The subtitle of this post should be … during a global pandemic.
But in the cause of making this content somewhat evergreen, I’m going to extrapolate some lessons learned from this time to any time, this season of challenge to life in general.
Here are some thoughts about networking in the entertainment industry.
1.Networking is still the way you are most likely to find your best opportunities – accept it.
If you spent time during the last year attending Zoom conferences, online classes, and meetings, like I did, GREAT! Production crashed to a sudden halt and people had time to join groups. Then we learned how to be safe and production slowly started up again, and is now moving towards a full and busy slate again, partly as companies try to catch up. Streaming service are suddenly everywhere. The hunger for new content is tremendous even while the same amount of content takes longer to produce because of Compliance. The business is going to get busy. I’m slowly starting to see people being too busy with work to attend every meeting or event, or stopping by only briefly because they have to get to work.
But don’t just fade away and ghost your networking group. Let people know what you are up to. If a time for a regular meetup is no longer working for you, negotiate another. Or meet up with people individually via Facetime or other service. Your people would love to celebrate your successes
2.The technology that mediates connection has changed – embrace it.
It feels like once we went to screenings and wrap parties, conferences and lunches with our industry organization, and then suddenly we couldn’t and so technology stepped in to fill the gap and now we meet via Zoom. It feels like it was nothing and is now everything. But that’s not quite the full picture. New technology has always mediated how we approach each other. but technology has always been there
Large companies had started selling virtual tickets to their major industry conference events – a different, and arguably lesser, experience – years before Covid-19 made that the only way forward. For those that attended expos in person, once we gave out our business cards almost automatically – a few years ago the name badges started having bar codes for vendors to access for their mailing lists, and they began to display QR codes. That sped up the process of contact information collection, as it was designed to do, but could also mean less actual interaction with a person.
Once upon a time, if you wanted to work on a movie, especially as an Extra, you showed up at the Studio gate and checked their notice board for what was needed that day. That’s just about the most analog you can get, short of a town crier. 25 years ago the upcoming production listings were still published in the Trades midweek – on paper! If you didn’t have a subscription – delivery by USPS – you bought a paper at one of the specialist newsstands around town to learn about new projects. Then listings started being sent once a week by email, and today it is possible to subscribe to listing services that are updated daily, almost in real time. (My favorite is BTL). Because they are online, with what seems like infinite column space in a virtual database, the listings can include more names beyond just the department heads. That is helpful for finding people in your network!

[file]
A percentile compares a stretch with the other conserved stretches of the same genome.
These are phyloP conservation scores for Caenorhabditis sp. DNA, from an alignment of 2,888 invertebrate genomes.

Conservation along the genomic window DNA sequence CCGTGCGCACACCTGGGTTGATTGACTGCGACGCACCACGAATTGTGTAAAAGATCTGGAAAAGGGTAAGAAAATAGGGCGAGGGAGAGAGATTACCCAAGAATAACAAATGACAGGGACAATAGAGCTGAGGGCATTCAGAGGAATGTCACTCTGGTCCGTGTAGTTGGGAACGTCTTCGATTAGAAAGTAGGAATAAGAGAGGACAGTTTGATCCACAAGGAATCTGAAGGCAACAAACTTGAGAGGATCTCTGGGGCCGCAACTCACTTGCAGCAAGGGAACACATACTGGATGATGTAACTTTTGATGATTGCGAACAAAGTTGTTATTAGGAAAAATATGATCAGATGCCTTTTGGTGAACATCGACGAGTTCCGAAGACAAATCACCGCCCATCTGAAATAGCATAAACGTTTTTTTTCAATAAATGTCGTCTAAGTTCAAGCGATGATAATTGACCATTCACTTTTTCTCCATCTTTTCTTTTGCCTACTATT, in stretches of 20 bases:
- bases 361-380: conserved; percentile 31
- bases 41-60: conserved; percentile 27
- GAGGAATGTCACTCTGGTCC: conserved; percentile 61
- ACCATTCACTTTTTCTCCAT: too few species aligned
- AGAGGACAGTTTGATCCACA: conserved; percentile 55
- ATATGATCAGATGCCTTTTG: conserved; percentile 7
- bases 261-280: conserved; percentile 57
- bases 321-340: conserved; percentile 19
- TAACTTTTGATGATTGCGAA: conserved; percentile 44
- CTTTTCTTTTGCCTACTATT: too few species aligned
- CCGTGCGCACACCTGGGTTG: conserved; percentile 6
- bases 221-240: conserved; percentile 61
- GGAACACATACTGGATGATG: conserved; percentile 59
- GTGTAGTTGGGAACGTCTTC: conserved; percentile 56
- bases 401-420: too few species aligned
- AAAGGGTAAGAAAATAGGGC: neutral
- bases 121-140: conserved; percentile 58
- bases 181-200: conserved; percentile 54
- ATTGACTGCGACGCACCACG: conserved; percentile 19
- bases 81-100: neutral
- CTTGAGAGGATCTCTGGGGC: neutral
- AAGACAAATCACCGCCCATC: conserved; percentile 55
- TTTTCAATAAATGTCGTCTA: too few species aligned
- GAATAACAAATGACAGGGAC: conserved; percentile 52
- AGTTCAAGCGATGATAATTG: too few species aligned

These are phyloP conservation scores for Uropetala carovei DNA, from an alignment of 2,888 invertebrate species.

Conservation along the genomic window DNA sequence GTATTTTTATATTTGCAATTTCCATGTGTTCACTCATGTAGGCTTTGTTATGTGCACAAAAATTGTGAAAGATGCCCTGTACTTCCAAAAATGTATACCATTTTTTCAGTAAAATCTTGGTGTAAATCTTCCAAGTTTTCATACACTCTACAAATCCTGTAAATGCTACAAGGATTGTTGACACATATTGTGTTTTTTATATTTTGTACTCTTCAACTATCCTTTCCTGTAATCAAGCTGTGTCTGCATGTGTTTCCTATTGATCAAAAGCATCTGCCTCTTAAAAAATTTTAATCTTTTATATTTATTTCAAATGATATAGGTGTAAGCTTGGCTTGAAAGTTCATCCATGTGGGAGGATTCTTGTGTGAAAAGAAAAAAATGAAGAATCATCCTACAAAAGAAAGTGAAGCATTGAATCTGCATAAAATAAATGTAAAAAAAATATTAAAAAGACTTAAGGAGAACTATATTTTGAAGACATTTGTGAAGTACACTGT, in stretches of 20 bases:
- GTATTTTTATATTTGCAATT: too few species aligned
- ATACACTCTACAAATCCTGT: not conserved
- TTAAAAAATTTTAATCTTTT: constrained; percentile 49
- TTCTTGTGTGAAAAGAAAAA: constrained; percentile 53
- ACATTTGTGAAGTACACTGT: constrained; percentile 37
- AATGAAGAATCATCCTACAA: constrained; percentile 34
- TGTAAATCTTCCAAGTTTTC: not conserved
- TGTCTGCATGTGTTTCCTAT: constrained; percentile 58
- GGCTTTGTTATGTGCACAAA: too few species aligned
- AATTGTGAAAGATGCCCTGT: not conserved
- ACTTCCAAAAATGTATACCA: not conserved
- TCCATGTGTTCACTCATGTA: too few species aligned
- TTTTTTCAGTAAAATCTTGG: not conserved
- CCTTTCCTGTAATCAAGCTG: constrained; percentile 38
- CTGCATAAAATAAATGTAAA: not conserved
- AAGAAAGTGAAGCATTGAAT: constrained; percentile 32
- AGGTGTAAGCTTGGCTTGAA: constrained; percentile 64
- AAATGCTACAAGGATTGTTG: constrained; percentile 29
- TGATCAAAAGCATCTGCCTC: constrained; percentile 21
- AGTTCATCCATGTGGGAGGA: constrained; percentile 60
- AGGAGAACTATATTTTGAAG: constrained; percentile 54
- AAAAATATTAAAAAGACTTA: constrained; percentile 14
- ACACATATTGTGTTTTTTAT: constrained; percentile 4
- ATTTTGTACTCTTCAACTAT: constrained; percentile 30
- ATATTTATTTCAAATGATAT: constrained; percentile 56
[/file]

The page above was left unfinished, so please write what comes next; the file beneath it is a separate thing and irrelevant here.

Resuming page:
Then there was resume distribution. In the really old days resumes were printed and mailed – hand delivery might have been faster. Then came faxes, and now Email or video resumes. Now you want to invite people to your website to see your reel, instead of hauling around a big book with your portfolio in it. (I don’t miss that.) Remember pagers? We could give selected people our pager number for connection purposes, because we didn’t have mobile phones. I was an early adopter – I had a mobile phone built into my car in 1993. I could always return a page – all I had to do was pull over.
I’m sometimes shy and often uncomfortable in social situations. For me, the Zoom meetings have been wonderful. I get to see and interact with a whole bunch of people while still feeling like I’m in a safe and comfortable place. I like the efficiency of listening to a speaker with a minimum of unrelated small talk. I like the follow up by email too, when I can rewrite my remarks, and not get tongue tied. It is rather ironic that I have done more – way more – networking this last year, than in the four or five years prior.
As for the future, the ease and convenience of meeting from home might well mean that networking stays a “hybrid” undertaking – some in person meet-ups and some virtual. That is helpful for people who are traveling to distant locations and other time zones.
3.The fundamental idea has not changed at all – forming and maintaining professional relationships
We are still leveraging our connections with individuals to find our next job, gain access to new people and new information, and maintain a sense of optimism about the future. Essentially the way to network is to contact people you know to say hi, to let them know about a gig you hear of, to congratulate them when you hear they are working or have been nominated for something, and to update them with your recent accomplishments. Joining an organization lets you do this in a group setting, or via social media.
Not every connection is going to lead to a fabulous gig – but it is still worthwhile to reach out. If your attitude is one of contribution, you might find that you can help someone else to their next opportunity. Karma will surely take care of the rest. The natural result follows – people let you know when they hear of an opportunity, or have the ability to recommend or hire you.
And think of the money you are saving not having to buy a meal or drinks or pay for parking or transport.